{
    "foo": {
        "http_rtt": 200
    },
    "bar": {
        "http_rtt": 199 
    },
    "baz": {
        "http_rtt": 198
    },
    // providers without data will not be included in this object
}

The first thing the application does with the round-trip time probe values is filter out any providers that don't have an RTT value and filter out any providers returned from the getProbe call that we don't have specified in our providers array. This defensive programming allows us to add or remove providers from the application or Openmix configuration without unwanted side-effects. If a provider is selected that is not configured in the application, it may trigger a Fallback.

candidates = intersectObjects(candidates, dataRtt, 'http_rtt');
candidateAliases = Object.keys(candidates);

The application does a check to see if only one provider has an RTT value. If so, it sets a variable with that provider rather than doing additional processing. The code sets the desired provider and the TTL for the response.

The response also sets the reason code for the response. The reason code is a code that is logged along with the response that allows for debugging information. It can be accessed through the Openmix logs to provide visibility into the reason for a decision. The reason code is not returned as part of the response and is only used for logging and analysis in the Openmix platform.

if (candidateAliases.length === 1) {
    decisionProvider = candidateAliases[0];
    decisionReasons.push(allReasons.optimum_server_chosen);
    decisionTtl = decisionTtl || settings.default_ttl;
}

Question: How do we know it selected code 'A' with the code on line 180?

Answer: It's what's specified in the allReasons object at key optimum_server_chosen.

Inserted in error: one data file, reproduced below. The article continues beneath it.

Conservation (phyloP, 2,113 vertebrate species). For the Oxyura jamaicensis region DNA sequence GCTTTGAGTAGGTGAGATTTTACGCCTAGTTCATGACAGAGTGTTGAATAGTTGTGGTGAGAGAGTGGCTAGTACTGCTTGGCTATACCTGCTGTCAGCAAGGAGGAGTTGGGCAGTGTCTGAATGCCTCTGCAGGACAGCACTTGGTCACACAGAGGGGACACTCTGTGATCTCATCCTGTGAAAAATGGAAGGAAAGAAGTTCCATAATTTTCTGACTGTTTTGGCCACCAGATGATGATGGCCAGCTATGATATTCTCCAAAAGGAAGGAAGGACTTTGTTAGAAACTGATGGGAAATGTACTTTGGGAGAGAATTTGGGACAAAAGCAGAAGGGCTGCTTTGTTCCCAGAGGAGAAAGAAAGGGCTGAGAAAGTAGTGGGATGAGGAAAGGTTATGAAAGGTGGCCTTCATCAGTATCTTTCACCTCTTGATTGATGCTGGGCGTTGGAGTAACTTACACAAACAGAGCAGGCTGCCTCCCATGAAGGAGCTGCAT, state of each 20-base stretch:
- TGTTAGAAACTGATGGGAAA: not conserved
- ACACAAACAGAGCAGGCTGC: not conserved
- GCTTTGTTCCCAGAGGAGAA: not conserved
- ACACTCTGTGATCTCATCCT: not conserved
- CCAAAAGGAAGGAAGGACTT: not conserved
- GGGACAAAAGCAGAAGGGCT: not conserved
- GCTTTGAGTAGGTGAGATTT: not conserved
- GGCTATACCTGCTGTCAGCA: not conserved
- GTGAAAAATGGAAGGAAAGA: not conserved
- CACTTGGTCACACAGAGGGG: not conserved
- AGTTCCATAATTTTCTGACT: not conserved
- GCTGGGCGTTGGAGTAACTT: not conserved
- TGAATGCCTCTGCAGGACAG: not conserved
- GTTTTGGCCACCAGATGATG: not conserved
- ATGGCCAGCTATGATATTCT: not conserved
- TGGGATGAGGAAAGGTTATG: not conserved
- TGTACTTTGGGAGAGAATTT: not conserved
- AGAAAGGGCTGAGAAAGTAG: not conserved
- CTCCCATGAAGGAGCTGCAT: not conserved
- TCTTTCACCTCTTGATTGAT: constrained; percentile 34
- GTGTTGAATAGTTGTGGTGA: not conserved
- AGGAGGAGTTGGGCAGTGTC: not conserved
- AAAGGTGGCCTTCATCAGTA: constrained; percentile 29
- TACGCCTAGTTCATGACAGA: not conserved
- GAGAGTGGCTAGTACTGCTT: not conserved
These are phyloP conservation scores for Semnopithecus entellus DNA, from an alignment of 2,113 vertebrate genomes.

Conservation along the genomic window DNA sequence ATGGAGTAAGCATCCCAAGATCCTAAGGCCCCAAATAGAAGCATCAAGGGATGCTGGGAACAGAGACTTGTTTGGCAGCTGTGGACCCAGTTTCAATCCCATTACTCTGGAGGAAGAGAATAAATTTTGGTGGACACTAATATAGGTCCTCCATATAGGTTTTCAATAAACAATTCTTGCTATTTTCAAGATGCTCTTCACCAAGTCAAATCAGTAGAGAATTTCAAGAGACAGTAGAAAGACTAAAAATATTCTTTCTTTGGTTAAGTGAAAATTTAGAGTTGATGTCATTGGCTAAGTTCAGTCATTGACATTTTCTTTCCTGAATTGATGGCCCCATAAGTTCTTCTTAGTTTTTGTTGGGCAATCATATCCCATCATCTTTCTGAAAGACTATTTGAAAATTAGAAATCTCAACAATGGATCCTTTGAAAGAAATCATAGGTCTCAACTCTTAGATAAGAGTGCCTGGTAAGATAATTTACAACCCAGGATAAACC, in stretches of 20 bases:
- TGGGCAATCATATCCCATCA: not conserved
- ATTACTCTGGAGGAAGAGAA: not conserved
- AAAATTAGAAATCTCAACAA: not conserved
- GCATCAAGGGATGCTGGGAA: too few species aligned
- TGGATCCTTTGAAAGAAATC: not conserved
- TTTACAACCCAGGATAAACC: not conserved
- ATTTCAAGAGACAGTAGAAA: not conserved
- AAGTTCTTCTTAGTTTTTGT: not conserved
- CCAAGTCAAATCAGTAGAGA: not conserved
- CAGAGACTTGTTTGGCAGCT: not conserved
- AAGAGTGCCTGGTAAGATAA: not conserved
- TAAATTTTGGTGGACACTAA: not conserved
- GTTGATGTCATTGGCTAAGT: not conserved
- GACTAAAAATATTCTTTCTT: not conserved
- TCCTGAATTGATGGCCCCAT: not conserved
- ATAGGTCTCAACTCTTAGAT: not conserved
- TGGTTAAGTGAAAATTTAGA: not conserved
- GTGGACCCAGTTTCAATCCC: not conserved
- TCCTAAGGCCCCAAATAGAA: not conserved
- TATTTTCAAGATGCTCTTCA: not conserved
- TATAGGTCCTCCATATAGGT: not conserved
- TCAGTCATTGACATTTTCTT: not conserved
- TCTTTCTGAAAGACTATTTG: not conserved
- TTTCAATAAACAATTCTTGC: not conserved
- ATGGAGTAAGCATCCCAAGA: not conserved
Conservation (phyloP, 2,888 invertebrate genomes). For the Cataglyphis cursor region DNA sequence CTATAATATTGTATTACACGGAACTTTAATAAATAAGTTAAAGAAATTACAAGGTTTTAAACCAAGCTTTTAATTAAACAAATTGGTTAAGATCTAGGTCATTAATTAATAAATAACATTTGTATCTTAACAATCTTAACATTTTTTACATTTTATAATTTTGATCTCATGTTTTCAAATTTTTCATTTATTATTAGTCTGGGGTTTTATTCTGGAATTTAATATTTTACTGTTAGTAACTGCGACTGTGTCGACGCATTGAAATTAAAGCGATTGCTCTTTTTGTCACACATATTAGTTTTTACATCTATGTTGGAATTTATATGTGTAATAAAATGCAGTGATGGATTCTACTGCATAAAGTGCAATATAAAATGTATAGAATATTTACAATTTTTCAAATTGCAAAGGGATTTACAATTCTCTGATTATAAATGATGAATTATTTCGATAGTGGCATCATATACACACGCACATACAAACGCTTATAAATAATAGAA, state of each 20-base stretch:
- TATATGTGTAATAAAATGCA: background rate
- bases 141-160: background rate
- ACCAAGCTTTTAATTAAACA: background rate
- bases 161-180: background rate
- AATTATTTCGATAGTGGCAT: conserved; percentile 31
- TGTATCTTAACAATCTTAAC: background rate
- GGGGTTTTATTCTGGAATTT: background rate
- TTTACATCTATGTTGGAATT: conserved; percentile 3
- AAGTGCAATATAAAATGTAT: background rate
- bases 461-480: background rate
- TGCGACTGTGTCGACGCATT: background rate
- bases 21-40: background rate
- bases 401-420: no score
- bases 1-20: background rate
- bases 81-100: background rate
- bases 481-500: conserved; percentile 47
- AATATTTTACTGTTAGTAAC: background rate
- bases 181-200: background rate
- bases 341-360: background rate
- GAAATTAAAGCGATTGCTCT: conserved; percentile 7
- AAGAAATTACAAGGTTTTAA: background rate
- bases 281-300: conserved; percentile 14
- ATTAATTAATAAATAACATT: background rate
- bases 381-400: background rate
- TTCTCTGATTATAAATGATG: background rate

If there is more than 1 provider returned, the application chooses the provider with the best performance. It calls the getLowest function which returns the provider with the lowest round-trip time.

else if (candidateAliases.length !== 0) {
    // Apply padding to rtt scores
    addRttPadding(candidates);
    decisionProvider = getLowest(candidates, 'http_rtt');
    decisionReasons.push(allReasons.optimum_server_chosen);
    decisionTtl = decisionTtl || settings.default_ttl;
}

The application then deals with the case where there are no providers with RTT data. The code below chooses the default provider configured for the application on line 68. It also sets the ttl to be the value used when an error occurs and sets the reason code to the value for allReasons.no_available_servers so that the logs reflect why the fallback was returned..

if (decisionProvider === '') {
            decisionProvider = settings.default_provider;
            decisionTtl = decisionTtl || settings.error_ttl;
            decisionReasons.push(allReasons.no_available_servers);
        }

Finally, the application sets the response values with the variables that were set during processing. The response.respond method specifies the provider key and the CNAME for the response. Similarly, the response.setTTL and response.setReasonCode functions set the corresponding values for the response.

response.respond(decisionProvider, cnameOverride + settings.providers[decisionProvider].cname);
response.setTTL(decisionTtl);
response.setReasonCode(decisionReasons.join(','));

That's the basic "Performance with Availability Threshold" app, the basis for many real-world customer apps.

Unit Testing